By the time my father died, it wasn’t a surprise. It was scary and sad, but it was also a terrible sort of relief. It was an unglamorous death in the Canal Street apartment he had chosen for its expansive, unfinished rooftop on which he tended his clivia and miniature lemon trees. Empty bottles of antidepressants and antihypertensives stood next to his computer, on which the browser history revealed a final Google search that read: “how to commit suicide with Paxil.”
No one talked much about how he had died. As is often the case with suicide, it was mostly an open secret, though some suggested that perhaps I was wrong, that it was not intentional after all. As a society we’ve come a long way with respect to suicide, mental illness, and addiction, but we have a long way yet to go. When the topic of his death comes up, I often hesitate, pulled between the desire to share openly that my life, like so many others, has been impacted by suicide and that the topic remains heavily stigmatized, emotionally burdensome, and susceptible to all manner of unsolicited—and frequently erroneous—opinions and narratives.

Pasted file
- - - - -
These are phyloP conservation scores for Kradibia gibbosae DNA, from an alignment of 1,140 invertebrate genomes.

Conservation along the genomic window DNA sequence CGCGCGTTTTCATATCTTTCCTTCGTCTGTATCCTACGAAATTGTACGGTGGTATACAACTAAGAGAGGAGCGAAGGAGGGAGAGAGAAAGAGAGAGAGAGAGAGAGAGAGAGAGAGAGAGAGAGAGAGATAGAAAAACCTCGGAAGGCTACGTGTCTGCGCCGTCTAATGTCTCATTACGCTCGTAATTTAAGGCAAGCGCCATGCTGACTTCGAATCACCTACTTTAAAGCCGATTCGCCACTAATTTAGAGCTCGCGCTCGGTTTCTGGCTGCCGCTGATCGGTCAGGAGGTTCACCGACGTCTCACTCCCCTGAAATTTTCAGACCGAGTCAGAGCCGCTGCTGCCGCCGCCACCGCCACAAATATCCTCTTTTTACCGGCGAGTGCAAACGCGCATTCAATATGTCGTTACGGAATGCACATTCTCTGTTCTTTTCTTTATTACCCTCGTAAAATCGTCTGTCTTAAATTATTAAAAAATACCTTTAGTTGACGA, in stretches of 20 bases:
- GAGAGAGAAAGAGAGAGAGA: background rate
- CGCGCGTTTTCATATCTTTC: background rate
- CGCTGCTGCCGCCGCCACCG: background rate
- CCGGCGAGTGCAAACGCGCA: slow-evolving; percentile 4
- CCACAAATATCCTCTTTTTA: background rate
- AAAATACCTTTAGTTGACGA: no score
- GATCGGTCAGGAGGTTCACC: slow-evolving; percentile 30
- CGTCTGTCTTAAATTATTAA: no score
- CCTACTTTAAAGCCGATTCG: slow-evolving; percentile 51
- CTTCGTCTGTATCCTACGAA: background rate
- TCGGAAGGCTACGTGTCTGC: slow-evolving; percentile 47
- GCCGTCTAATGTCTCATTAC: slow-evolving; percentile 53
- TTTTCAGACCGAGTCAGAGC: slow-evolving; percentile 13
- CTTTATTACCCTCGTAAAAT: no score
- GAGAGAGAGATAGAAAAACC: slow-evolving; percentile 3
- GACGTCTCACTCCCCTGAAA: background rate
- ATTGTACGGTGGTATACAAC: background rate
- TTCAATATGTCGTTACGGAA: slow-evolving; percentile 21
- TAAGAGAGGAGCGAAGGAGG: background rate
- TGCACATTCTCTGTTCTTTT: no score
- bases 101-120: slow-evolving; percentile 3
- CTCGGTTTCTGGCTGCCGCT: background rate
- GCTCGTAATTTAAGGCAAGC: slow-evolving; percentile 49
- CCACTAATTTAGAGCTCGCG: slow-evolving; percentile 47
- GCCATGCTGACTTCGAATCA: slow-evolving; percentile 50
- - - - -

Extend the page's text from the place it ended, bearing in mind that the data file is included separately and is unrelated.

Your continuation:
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Danziger P. The Language of Suicide. JAMA. 2018;320(24):2537–2538. doi:10.1001/jama.2018.19199
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